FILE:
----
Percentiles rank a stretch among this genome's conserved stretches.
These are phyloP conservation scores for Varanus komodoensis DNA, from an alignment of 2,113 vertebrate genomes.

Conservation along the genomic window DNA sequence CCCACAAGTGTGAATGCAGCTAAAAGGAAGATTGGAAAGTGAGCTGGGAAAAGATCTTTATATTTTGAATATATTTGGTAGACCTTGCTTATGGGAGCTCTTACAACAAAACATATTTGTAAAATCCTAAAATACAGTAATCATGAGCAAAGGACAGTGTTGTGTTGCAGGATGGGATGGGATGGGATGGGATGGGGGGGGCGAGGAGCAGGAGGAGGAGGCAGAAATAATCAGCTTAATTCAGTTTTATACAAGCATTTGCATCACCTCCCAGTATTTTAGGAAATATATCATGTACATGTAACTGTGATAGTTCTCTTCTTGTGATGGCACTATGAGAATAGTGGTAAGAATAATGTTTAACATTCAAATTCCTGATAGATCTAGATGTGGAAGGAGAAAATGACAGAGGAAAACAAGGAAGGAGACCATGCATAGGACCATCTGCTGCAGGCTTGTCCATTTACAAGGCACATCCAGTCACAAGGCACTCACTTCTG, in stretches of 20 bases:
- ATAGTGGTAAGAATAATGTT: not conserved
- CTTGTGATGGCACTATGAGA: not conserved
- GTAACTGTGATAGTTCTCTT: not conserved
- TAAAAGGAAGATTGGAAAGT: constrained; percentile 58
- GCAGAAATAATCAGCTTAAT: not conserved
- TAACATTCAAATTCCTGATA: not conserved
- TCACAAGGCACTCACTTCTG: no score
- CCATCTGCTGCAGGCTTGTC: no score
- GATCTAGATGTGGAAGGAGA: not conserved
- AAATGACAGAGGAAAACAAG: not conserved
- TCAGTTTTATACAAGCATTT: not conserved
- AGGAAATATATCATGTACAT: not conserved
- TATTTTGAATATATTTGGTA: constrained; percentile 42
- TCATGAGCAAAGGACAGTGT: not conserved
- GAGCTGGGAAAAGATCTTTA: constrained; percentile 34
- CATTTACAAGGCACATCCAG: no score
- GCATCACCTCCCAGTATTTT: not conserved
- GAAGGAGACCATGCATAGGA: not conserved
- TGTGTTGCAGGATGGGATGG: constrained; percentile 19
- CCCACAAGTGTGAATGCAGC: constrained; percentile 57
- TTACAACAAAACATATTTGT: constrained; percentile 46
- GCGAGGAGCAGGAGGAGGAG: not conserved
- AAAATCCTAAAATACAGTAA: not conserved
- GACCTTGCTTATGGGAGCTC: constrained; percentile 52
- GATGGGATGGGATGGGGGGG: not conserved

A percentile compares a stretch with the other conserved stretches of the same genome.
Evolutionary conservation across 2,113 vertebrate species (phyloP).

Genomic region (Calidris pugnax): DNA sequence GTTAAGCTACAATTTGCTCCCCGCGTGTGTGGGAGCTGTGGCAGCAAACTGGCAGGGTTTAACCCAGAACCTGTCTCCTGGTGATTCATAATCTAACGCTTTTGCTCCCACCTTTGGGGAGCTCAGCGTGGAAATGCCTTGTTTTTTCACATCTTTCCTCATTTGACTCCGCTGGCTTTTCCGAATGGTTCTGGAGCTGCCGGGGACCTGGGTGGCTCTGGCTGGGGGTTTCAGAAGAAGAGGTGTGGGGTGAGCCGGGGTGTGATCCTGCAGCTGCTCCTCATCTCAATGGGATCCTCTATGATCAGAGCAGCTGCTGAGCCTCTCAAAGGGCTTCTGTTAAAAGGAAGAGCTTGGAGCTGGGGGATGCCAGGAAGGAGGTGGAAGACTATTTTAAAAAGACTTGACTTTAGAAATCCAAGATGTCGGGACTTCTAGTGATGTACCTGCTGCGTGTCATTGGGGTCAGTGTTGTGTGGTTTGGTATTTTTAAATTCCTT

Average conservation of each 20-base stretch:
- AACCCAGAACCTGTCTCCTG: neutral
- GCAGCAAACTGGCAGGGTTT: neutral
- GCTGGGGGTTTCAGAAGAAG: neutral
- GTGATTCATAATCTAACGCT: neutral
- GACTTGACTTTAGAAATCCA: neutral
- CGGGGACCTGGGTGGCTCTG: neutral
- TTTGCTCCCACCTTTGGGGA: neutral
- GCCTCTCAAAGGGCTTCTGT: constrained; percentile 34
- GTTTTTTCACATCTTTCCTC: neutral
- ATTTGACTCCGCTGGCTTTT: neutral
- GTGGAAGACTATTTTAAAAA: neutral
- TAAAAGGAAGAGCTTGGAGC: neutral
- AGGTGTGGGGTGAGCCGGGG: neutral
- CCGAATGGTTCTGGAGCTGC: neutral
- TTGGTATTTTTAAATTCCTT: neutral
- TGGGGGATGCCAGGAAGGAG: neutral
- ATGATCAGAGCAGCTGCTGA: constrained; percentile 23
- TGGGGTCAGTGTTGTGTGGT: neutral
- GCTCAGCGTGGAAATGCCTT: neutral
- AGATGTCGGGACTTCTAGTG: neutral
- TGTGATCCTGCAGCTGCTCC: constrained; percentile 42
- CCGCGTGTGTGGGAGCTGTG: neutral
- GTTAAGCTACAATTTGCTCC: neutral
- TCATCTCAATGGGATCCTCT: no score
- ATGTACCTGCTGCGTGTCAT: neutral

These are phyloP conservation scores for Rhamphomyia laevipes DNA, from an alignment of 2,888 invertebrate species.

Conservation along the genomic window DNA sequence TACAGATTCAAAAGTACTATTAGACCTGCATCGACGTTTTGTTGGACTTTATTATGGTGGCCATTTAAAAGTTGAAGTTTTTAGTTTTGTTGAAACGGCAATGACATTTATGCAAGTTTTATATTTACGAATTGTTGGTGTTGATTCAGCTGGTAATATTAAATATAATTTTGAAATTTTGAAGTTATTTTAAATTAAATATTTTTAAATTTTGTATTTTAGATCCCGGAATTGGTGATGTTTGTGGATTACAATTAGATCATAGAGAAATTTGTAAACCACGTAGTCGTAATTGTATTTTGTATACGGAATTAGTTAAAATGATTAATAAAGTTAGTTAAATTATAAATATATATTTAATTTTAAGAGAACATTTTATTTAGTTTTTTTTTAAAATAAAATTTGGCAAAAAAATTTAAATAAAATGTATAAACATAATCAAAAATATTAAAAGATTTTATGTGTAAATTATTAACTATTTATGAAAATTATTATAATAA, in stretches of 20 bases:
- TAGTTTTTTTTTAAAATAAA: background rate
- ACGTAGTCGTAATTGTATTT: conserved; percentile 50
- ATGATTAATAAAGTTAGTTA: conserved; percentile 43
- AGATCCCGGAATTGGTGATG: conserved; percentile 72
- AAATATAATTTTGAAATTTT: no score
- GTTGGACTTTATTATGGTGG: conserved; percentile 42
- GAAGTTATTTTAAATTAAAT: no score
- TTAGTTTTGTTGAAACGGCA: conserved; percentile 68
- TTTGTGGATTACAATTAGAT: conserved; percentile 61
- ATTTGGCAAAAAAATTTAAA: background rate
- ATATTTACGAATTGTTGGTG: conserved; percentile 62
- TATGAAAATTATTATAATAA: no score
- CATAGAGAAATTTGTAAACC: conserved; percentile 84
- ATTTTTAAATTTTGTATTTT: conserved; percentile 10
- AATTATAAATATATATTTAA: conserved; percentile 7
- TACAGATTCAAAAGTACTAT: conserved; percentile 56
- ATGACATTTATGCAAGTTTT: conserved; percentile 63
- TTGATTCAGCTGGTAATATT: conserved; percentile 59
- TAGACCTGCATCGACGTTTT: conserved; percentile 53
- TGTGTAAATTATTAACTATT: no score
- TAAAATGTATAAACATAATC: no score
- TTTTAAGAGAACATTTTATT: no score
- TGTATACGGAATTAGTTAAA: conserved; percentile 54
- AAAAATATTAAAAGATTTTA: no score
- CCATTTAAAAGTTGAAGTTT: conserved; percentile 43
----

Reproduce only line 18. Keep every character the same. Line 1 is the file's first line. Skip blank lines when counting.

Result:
- GAGCTGGGAAAAGATCTTTA: constrained; percentile 34